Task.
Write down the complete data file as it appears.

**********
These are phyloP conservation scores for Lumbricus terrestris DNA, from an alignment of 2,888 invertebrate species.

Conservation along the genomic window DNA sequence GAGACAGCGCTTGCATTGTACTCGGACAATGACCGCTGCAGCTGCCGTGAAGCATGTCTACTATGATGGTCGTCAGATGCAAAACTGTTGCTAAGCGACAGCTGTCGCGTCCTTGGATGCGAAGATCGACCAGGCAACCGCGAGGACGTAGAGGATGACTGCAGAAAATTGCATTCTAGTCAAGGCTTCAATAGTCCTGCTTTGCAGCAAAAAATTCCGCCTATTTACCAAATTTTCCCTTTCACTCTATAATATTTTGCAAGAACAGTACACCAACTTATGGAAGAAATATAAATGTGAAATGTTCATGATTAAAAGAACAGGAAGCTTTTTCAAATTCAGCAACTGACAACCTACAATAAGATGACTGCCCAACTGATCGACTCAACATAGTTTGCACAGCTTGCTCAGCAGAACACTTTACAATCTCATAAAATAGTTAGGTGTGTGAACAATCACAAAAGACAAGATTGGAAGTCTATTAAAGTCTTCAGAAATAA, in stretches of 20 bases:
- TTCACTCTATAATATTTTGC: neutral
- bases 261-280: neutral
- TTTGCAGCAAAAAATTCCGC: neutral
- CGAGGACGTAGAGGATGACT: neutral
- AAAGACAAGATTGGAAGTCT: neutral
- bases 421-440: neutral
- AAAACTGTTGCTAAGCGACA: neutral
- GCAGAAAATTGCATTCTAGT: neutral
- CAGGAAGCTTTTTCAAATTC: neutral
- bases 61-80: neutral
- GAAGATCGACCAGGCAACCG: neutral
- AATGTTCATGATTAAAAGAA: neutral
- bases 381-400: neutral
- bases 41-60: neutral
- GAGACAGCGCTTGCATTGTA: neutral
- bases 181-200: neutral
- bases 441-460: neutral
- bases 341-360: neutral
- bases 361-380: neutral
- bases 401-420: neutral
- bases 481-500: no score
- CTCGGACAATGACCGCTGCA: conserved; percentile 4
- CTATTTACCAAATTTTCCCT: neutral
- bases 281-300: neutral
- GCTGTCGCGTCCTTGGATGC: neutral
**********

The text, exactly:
These are phyloP conservation scores for Lumbricus terrestris DNA, from an alignment of 2,888 invertebrate species.

Conservation along the genomic window DNA sequence GAGACAGCGCTTGCATTGTACTCGGACAATGACCGCTGCAGCTGCCGTGAAGCATGTCTACTATGATGGTCGTCAGATGCAAAACTGTTGCTAAGCGACAGCTGTCGCGTCCTTGGATGCGAAGATCGACCAGGCAACCGCGAGGACGTAGAGGATGACTGCAGAAAATTGCATTCTAGTCAAGGCTTCAATAGTCCTGCTTTGCAGCAAAAAATTCCGCCTATTTACCAAATTTTCCCTTTCACTCTATAATATTTTGCAAGAACAGTACACCAACTTATGGAAGAAATATAAATGTGAAATGTTCATGATTAAAAGAACAGGAAGCTTTTTCAAATTCAGCAACTGACAACCTACAATAAGATGACTGCCCAACTGATCGACTCAACATAGTTTGCACAGCTTGCTCAGCAGAACACTTTACAATCTCATAAAATAGTTAGGTGTGTGAACAATCACAAAAGACAAGATTGGAAGTCTATTAAAGTCTTCAGAAATAA, in stretches of 20 bases:
- TTCACTCTATAATATTTTGC: neutral
- bases 261-280: neutral
- TTTGCAGCAAAAAATTCCGC: neutral
- CGAGGACGTAGAGGATGACT: neutral
- AAAGACAAGATTGGAAGTCT: neutral
- bases 421-440: neutral
- AAAACTGTTGCTAAGCGACA: neutral
- GCAGAAAATTGCATTCTAGT: neutral
- CAGGAAGCTTTTTCAAATTC: neutral
- bases 61-80: neutral
- GAAGATCGACCAGGCAACCG: neutral
- AATGTTCATGATTAAAAGAA: neutral
- bases 381-400: neutral
- bases 41-60: neutral
- GAGACAGCGCTTGCATTGTA: neutral
- bases 181-200: neutral
- bases 441-460: neutral
- bases 341-360: neutral
- bases 361-380: neutral
- bases 401-420: neutral
- bases 481-500: no score
- CTCGGACAATGACCGCTGCA: conserved; percentile 4
- CTATTTACCAAATTTTCCCT: neutral
- bases 281-300: neutral
- GCTGTCGCGTCCTTGGATGC: neutral